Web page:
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How to Prevent Tooth Decay

Posted on: March 19th, 2015 by Dr. Pat Weimer


So tempting, but so harmful to your teeth!

So tempting, but so harmful to your teeth!

In the second of his series of posts regarding children’s dental health, Dr. Weimer shares some insight from the ADA on how to reduce your child’s risk of tooth decay.  We live such fast-paced lives with our kids these days, that we sometimes forget the damage that can happen to a child’s tooth because of their nutritional choices.   The following article was shared by the ADA recently to promote Children’s Dental Health Month in February.

Many parents across the country will issue a common refrain at dinnertime tonight:  You’d better eat that, it’s good for you! There is another old favorite in the parental arsenal of dietary admonitions: Don’t eat that, it will rot your teeth! Now more than ever, kids are faced with a bewildering array of food choices, from fresh produce to sugar-laden processed convenience meals and snack foods. What children eat and when they eat it may affect not only their general health but also their oral health.

Americans are consuming foods and drinks high in sugar and starches more often and in larger portions than ever before. Junk food and drinks have replaced nutritious beverages and foods for many people. For example, the average teenage boy in the U.S. consumes 81 gallons of soft drinks each year! Alarmingly, a steady diet of sugary foods and drinks can ruin teeth, especially among those who snack throughout the day.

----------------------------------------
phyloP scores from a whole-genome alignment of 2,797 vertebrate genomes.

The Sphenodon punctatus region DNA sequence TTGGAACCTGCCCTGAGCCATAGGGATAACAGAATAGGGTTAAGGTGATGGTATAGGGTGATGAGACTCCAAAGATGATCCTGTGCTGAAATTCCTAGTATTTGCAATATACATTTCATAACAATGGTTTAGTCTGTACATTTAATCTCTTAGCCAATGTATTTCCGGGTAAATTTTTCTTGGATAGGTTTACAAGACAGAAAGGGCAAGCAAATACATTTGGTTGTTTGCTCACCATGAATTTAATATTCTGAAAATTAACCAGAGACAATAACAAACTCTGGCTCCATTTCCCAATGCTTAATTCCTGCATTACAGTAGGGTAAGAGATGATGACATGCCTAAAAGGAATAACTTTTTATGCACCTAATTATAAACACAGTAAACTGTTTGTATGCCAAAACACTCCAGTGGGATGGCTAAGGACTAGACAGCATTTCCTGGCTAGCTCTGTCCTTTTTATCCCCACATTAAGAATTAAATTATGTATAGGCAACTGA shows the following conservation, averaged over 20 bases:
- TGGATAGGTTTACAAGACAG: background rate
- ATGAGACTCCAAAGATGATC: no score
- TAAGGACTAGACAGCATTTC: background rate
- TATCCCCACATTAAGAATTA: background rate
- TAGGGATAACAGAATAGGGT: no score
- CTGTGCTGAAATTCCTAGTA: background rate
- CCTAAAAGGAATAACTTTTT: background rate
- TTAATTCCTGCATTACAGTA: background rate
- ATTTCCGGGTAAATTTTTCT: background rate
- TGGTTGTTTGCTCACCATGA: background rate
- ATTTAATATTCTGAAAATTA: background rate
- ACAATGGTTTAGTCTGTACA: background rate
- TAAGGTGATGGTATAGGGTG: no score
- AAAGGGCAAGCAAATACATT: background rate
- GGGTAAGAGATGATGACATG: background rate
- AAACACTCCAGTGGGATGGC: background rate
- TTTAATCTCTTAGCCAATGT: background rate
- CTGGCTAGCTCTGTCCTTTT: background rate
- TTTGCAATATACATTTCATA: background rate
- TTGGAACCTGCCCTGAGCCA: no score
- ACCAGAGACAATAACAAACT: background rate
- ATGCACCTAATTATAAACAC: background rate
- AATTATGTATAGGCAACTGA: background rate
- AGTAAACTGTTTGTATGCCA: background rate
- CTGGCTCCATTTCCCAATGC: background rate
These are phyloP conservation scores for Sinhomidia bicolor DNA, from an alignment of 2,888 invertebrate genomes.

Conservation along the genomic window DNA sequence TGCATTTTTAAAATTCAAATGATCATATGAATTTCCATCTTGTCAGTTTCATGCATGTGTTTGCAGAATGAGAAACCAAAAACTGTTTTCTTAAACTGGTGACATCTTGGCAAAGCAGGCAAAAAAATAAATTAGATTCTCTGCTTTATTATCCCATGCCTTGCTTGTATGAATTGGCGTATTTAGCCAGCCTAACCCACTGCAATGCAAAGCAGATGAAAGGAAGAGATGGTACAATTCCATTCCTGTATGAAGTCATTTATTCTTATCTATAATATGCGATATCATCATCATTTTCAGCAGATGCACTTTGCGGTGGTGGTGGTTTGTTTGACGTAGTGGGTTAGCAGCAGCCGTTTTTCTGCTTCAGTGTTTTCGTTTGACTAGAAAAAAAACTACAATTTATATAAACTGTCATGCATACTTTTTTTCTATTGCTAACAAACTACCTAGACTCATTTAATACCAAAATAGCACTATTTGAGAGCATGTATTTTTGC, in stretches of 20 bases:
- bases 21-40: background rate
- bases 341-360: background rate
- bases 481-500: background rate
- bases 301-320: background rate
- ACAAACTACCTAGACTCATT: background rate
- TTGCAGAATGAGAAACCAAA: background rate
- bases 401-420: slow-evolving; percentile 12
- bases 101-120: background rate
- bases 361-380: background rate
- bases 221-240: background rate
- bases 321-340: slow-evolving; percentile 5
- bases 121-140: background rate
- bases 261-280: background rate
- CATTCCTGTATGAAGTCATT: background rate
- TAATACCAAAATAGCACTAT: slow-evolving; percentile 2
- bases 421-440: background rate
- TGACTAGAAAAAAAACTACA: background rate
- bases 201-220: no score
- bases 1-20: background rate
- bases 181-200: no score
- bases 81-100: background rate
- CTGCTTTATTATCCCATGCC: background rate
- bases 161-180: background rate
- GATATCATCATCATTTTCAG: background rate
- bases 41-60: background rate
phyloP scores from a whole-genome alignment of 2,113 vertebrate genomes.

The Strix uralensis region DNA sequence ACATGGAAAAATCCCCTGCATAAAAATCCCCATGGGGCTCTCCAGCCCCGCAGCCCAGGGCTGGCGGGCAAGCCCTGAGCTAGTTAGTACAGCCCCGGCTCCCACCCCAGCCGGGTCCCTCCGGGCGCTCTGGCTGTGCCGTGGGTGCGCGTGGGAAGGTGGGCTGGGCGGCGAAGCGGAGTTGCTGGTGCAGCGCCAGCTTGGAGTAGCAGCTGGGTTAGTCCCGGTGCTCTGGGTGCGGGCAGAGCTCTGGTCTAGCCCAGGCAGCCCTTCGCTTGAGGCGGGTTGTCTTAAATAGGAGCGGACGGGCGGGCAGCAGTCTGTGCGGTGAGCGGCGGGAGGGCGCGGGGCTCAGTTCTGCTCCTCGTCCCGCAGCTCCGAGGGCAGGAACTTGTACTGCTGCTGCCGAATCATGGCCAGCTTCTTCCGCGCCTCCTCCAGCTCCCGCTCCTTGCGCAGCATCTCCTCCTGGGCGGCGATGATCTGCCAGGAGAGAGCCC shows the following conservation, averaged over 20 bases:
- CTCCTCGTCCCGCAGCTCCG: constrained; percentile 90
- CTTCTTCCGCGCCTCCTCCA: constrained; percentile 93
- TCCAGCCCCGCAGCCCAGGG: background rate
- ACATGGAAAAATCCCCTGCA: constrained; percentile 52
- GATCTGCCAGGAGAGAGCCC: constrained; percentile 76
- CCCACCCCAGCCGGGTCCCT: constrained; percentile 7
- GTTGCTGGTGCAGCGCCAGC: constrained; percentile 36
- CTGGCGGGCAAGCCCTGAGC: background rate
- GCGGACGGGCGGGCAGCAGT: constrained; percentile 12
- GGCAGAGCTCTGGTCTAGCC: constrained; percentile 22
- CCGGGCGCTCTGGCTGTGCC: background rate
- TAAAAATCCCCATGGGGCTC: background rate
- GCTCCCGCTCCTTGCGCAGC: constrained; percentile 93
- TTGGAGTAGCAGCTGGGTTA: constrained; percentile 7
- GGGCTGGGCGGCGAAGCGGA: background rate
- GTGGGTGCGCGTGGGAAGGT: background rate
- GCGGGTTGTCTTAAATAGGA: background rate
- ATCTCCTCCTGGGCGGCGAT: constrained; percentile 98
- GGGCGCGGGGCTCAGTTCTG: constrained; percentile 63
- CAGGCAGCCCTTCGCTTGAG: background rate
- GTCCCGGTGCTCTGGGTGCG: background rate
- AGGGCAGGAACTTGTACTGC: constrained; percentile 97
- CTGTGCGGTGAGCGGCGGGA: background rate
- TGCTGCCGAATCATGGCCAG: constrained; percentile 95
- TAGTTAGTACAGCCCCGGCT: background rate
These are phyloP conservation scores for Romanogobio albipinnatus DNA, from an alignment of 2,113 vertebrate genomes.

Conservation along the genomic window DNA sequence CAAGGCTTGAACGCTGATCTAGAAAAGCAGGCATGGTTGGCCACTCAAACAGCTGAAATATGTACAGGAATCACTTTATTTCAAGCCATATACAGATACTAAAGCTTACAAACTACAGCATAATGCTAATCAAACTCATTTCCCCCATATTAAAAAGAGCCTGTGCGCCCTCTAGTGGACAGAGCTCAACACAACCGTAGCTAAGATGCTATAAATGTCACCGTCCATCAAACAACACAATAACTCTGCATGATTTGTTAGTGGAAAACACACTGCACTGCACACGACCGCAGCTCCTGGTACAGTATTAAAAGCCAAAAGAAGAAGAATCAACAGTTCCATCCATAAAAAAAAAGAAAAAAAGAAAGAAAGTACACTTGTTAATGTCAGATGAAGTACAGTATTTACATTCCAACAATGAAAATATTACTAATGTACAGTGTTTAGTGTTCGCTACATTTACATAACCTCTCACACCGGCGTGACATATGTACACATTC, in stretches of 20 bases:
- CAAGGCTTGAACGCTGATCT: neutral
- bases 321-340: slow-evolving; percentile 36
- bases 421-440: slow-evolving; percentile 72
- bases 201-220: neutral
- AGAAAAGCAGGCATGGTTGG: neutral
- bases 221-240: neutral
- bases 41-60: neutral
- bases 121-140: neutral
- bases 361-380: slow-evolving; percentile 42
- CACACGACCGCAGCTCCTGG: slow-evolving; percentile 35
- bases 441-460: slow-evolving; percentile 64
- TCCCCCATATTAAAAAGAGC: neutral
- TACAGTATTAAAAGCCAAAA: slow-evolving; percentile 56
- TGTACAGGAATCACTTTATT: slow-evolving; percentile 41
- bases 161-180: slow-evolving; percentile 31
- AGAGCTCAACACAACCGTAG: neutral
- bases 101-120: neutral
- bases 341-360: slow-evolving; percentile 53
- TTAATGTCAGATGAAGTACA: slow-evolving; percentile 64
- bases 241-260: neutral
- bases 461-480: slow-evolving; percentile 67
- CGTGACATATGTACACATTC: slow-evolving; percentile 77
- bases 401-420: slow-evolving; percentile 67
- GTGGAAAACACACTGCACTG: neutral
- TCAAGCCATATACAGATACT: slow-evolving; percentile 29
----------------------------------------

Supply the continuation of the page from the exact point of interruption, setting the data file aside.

When sugar is consumed over and over again in large, often hidden amounts, the harmful effect on teeth can be dramatic. Sugar on teeth provides food for bacteria, which produce acid. The acid in turn can eat away the enamel on teeth. 

Almost all foods have some type of sugar that cannot and can not be completely eliminated from our diets. Many of these foods contain important nutrients and add enjoyment to eating, but contain a hidden risk for tooth decay from the sugars and starches.  (Starches can be found in everything from bread to pretzels to salad dressing, so read labels and plan carefully for a balanced, nutritious diet for you and your kids.)

Reduce your children’s risk of tooth decay:

  • Sugary foods and drinks should be consumed with meals. Saliva production increases during meals and helps neutralize acid production and rinse food particles from the mouth.

  • Limit between-meal snacks. If kids crave a snack, offer them nutritious foods. 

  • If your kids chew gum, make it sugarless – Chewing sugarless gum after eating can increase saliva flow and help wash out food and decay-producing acid. (see our selection of xylitol sweetened gum at the office, which contains no artificial sweetners)

  • Monitor beverage consumption – Instead of soft drinks, children should choose water and or milk.

  • Help your children develop good brushing and flossing habits.  Two times/twice daily!

  • Schedule regular dental visits.

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